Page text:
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Re: Watch Ozu with Me (plus the films of his muse, Setsuko Hara)

Movie of the Week #13:

Kōchiyama Sōshun (Sadao Yamanaka, 1936)



Starring: Ch˘jűr˘ Kawarasaki, Setsuko Hara, Kan'emon Nakamura
Written by: Mokuami Kawatake, Shintar˘ Mimura
Cinematography by: Harumi Machii

Black and White, 1 hour 22 minutes. Comedy, Drama

Review:

Long before Akira Kurosawa, the first great Japanese period film director was Sadao Yamanaka. He directed 26 films in the 1920s and 1930s, only three of which survive: The Pot Worth a Million Ryo (1935), a comedic masterpiece, Kōchiyama Sōshun (1936), sometimes referred to in English as Priest of Darkness, a transitional effort; and Humanity and Paper Balloons (1937), his final and most acclaimed film.

Yamanaka was just 28 years old when he died the following year in the Second Sino-Japanese War.

Kōchiyama Sōshun begins with a samurai named Kaneko (Kan'emon Nakamura) making his rounds through an urban street fair. Kaneko works for the local crime boss and collects bribes from all of the shopkeepers and stall owners. He has a crush on the sweet-sake girl, Onami (played by a young Setsuko Hara), so naturally she doesn't have to pay, but everyone else does. After awhile, the audience gets introduced to the other major characters: Kōchiyama himself (Ch˘jűr˘ Kawarasaki), an itinerant, layabout samurai with lots of swag; his wife Oshizu, who manages some kind of shady upstairs bar; and Onami's delinquent brother, Hirotaro, who steals a precious knife.


(Kan'emon Nakamura approaching Setsuko Hara in Kōchiyama Sōshun, 1936)




After Hirotaro steals the knife from a bumbling samurai named Daizen Kitamura, he's forced to hide out in the upstairs bar owned by Kōchiyama and his wife. Setsuko Hara, already typecast here as the virtuous and dutiful sister, comes around looking for her brother; and eventually, Kochiyama befriends the young Hirotaro and escorts him for a night of drinking at a geisha house, where he meets a childhood love, with dire consequences for all.

That's more or less the plot of Kōchiyama Sōshun, but where Yamanaka excelled was in his ability to seamlessly weave together disparate plot points into the comedic, the tragic, and the sublime.


(Ch˘jűr˘ Kawarasaki, right, as the title character Kōchiyama Sōshun, 1936)




There's a great scene early in the film, where Kōchiyama apparently gets duped into gambling against a chess hustler in a back-alley stall. He wagers a coin or two and wins, then he wagers more and loses, and then the hustler asks him to wager much more.

Quote:
Anything up to 10 ryo, and I will pay you five times if you win back. Please mister, wager at least one or two ryo.
Hirotaro warns Kōchiyama against gambling further, but thugs threaten the boy until he runs away. "I wager the maximum 10 ryo!" That's when Kōchiyama makes his move, and he out-hustles the hustler. Kōchiyama wins all 50 ryo. Whenever the two encounter each other in the rest of the movie, Kōchiyama gets excited and his eyes light up:

Quote:
Hey, chessman, it's you! Open your shop and play me another game.
The little man invariably scurries away, embarrassed, and it's always funny. No matter what else is going on in the movie, it never gets old.


(Setsuko Hara in Kōchiyama Sōshun, 1936)




The film does gradually get more serious. There are running gags and jokes about harakiri, but then there are deaths, murders, and suicides, as well as dramatic chases and a sword fight at the end.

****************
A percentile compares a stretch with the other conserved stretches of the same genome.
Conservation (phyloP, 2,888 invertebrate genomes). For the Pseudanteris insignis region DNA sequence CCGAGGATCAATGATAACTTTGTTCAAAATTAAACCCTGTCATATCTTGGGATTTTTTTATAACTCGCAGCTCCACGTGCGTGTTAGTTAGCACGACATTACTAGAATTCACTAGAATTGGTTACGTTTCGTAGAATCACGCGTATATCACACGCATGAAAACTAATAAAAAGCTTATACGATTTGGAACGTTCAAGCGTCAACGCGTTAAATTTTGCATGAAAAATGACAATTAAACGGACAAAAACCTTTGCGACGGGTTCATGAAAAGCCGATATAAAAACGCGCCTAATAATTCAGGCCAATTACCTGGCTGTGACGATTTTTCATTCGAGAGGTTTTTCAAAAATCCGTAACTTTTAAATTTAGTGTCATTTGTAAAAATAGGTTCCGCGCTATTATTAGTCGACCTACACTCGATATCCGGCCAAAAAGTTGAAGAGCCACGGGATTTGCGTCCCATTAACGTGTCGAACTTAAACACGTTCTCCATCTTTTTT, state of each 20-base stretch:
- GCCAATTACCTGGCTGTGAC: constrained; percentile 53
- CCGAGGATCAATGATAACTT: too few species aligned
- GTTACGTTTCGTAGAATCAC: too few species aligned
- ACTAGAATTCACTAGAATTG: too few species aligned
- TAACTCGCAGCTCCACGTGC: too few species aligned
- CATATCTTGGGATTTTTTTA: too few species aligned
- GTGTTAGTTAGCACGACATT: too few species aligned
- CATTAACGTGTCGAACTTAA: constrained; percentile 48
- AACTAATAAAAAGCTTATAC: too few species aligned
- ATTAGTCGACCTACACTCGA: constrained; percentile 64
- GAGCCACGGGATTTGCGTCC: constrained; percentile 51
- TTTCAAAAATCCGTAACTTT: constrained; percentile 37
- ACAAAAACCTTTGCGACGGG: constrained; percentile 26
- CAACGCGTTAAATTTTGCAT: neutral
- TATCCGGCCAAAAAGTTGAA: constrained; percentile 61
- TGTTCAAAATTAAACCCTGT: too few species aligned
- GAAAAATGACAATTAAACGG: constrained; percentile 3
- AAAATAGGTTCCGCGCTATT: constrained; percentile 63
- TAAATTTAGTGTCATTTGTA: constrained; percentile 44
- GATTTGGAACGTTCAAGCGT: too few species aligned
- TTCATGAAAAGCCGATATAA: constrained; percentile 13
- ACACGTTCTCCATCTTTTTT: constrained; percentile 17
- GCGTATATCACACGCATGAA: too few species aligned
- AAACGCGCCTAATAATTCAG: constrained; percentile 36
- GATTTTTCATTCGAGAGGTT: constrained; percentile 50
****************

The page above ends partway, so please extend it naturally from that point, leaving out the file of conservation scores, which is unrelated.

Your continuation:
Setsuko Hara's acting performance, here in her first extant "talkie", comes across as a little artificial. Her voice is too light and airy, seemingly shy and without confidence. There are times when Yamanaka obscures her face, intentionally hiding her emotions. Overall she's still very young in Kōchiyama Sōshun and at her best when she's the cute, impossibly sweet and innocent girl.

But there was one scene where little Noriko comes out-- when her brother's dishonorable mischief puts their very lives at stake:





After the slaps, she simultaneously expressed fear, sadness, hurt, anger, contempt, and disgust -- for her it was truly a great scene!


Final Grade:

Quote:
Great crimes, tragedies, and suffering occur alongside the silly, mundane, and lovely. This can be difficult to illustrate in a film but Sadao Yamanaka accomplished it in his great 1936 film, Kochiyama Soshun.
I came across that review online and I couldn't agree more. Kōchiyama Sōshun was funny and entertaining, but it was also tragic and sad. Ch˘jűr˘ Kawarasaki was particularly outstanding in the lead role, able to portray a character who was at times little more than a swindling, idle drunk, but other times very human and heroic, willing to sacrifice himself to the very end.

Solid 3/4 stars, with real drama and sword fighting at the end.



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Old 03-10-2019, 11:13 PM   #137
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Re: Watch Ozu with Me (plus the films of his muse, Setsuko Hara)



By the way, all three surviving Yamanaka films were released on DVD with subtitles by Masters of Cinema:

The Pot Worth a Million Ryo
Kōchiyama Sōshun
Humanity and Paper Balloons

I would like to see the other two, hopefully they will be on Criterion Channel when it launches next month.

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Old 03-16-2019, 12:03 AM   #138
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Re: Watch Ozu with Me (plus the films of his muse, Setsuko Hara)

Girls Before Marriage (Ren Yoshimura, 1936) -- lost film



Starring: Setsuko Hara, Kokiku Hanayagi, Katsumi Mikawa, et. al

This was an all-Japanese schoolgirl flick, probably meant as visual entertainment for boys and men. Hara (above, left) was the top actress in the film.


(Kokiku Hanayagi and Setsuko Hara in Girls Before Marriage, 1936)